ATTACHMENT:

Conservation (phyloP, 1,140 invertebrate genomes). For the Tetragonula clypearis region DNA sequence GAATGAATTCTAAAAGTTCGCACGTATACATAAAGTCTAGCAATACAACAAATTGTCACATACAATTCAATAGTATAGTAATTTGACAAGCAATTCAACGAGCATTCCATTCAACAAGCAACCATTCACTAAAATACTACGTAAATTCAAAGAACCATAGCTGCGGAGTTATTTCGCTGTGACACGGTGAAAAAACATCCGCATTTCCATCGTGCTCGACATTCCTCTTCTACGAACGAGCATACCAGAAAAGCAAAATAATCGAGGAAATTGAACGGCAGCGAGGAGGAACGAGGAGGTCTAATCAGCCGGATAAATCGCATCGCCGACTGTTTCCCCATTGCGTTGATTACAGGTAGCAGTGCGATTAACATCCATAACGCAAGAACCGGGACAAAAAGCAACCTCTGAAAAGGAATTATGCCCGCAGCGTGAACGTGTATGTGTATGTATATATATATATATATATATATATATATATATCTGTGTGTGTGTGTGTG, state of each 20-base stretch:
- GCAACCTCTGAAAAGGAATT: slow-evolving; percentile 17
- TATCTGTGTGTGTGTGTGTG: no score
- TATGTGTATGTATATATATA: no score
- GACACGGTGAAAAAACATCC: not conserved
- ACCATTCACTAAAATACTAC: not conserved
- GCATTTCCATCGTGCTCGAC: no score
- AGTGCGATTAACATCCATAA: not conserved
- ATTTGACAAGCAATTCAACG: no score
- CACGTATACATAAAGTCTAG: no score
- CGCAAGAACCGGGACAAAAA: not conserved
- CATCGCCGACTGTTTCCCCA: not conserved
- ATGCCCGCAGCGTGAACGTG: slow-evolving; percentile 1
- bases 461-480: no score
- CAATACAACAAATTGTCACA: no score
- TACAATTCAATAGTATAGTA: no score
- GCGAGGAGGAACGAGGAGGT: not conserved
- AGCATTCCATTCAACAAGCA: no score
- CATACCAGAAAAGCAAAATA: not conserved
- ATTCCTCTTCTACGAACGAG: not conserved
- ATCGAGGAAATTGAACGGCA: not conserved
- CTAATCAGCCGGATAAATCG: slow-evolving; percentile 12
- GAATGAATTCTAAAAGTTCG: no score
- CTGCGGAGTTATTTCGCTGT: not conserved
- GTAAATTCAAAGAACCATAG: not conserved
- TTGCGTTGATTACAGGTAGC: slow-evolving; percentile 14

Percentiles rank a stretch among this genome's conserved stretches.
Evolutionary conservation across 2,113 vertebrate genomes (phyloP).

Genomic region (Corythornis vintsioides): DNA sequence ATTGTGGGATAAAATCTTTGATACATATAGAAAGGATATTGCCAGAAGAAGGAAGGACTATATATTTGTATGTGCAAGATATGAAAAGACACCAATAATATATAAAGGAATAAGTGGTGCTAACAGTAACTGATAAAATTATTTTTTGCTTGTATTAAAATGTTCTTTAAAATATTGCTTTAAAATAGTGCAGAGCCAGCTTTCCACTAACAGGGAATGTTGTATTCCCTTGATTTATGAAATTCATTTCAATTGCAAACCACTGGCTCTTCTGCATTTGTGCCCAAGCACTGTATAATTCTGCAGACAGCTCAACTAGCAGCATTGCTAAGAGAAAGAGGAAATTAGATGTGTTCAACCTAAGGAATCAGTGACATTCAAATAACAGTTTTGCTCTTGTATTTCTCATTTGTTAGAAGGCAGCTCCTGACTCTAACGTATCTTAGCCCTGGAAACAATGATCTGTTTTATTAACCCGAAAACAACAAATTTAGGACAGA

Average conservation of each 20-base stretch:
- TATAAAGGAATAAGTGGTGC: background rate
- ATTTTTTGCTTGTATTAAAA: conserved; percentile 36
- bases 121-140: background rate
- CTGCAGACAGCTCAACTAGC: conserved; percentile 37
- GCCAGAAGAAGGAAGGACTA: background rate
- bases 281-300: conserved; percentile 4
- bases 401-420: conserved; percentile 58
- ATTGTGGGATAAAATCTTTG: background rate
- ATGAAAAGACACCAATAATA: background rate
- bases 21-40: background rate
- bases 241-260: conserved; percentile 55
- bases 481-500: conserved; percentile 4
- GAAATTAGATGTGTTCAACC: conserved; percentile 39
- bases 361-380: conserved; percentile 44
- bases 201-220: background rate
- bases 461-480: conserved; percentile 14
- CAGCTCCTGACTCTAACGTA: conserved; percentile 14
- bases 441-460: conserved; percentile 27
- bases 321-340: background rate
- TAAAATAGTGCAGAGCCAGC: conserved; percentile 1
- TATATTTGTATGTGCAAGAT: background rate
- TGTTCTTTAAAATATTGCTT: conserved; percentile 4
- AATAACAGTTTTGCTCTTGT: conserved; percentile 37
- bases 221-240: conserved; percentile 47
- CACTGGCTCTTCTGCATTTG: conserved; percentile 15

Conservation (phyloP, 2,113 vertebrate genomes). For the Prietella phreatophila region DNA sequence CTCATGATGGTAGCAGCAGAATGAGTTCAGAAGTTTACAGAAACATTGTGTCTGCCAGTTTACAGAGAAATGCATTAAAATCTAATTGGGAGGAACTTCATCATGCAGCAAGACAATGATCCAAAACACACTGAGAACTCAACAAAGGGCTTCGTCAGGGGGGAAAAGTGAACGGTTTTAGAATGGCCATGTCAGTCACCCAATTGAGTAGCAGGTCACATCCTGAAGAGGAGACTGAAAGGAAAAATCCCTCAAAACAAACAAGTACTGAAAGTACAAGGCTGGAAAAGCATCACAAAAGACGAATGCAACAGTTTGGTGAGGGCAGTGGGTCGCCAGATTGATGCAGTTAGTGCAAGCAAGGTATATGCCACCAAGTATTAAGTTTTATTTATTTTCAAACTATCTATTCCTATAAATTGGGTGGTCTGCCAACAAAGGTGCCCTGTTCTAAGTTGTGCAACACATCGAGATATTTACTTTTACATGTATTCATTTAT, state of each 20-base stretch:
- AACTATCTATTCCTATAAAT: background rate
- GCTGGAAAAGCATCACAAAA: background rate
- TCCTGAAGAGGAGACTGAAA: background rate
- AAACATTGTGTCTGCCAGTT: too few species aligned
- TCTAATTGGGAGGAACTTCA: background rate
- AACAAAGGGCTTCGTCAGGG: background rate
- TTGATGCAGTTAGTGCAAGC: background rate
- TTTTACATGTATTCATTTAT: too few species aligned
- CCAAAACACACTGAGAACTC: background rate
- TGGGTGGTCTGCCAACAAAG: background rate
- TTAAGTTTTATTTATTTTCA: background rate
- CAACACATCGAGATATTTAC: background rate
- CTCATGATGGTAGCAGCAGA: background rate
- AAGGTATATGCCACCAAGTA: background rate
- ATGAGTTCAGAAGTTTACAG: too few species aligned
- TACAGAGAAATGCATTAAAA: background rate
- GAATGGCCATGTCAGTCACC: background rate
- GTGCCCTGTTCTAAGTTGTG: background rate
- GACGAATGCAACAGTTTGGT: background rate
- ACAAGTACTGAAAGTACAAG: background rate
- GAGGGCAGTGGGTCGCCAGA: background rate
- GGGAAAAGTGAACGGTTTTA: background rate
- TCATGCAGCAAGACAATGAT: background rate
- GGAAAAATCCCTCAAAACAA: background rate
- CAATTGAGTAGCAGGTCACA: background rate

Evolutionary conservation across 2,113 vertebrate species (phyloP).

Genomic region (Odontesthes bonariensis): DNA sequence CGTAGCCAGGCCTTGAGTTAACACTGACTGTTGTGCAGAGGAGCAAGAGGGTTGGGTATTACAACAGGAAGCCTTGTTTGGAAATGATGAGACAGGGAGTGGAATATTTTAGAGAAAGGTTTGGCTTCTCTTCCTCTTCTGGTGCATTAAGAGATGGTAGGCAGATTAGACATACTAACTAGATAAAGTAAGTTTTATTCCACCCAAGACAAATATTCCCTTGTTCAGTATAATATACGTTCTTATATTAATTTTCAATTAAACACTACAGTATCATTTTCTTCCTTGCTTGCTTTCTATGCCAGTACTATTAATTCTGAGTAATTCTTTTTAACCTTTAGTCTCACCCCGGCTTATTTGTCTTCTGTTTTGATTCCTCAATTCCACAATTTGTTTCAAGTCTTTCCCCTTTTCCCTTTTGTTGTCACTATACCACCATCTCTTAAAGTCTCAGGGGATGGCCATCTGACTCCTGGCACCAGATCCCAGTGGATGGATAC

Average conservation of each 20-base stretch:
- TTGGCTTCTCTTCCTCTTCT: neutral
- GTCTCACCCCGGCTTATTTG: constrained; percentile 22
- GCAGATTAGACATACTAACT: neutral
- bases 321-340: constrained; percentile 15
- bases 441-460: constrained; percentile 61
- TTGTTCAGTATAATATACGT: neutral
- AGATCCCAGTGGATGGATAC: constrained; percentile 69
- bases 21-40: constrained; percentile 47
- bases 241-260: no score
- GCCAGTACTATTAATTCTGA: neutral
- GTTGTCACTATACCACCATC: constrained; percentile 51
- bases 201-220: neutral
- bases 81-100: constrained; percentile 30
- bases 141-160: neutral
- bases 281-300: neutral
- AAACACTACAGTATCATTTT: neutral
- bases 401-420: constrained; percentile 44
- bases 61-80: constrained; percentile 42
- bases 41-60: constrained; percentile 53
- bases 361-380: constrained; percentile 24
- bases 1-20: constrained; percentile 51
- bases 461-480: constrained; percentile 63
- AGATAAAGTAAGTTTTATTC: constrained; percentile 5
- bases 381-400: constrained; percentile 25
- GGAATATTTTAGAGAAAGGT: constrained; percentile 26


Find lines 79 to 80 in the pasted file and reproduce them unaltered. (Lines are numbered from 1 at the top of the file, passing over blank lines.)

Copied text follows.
- TCATGCAGCAAGACAATGAT: background rate
- GGAAAAATCCCTCAAAACAA: background rate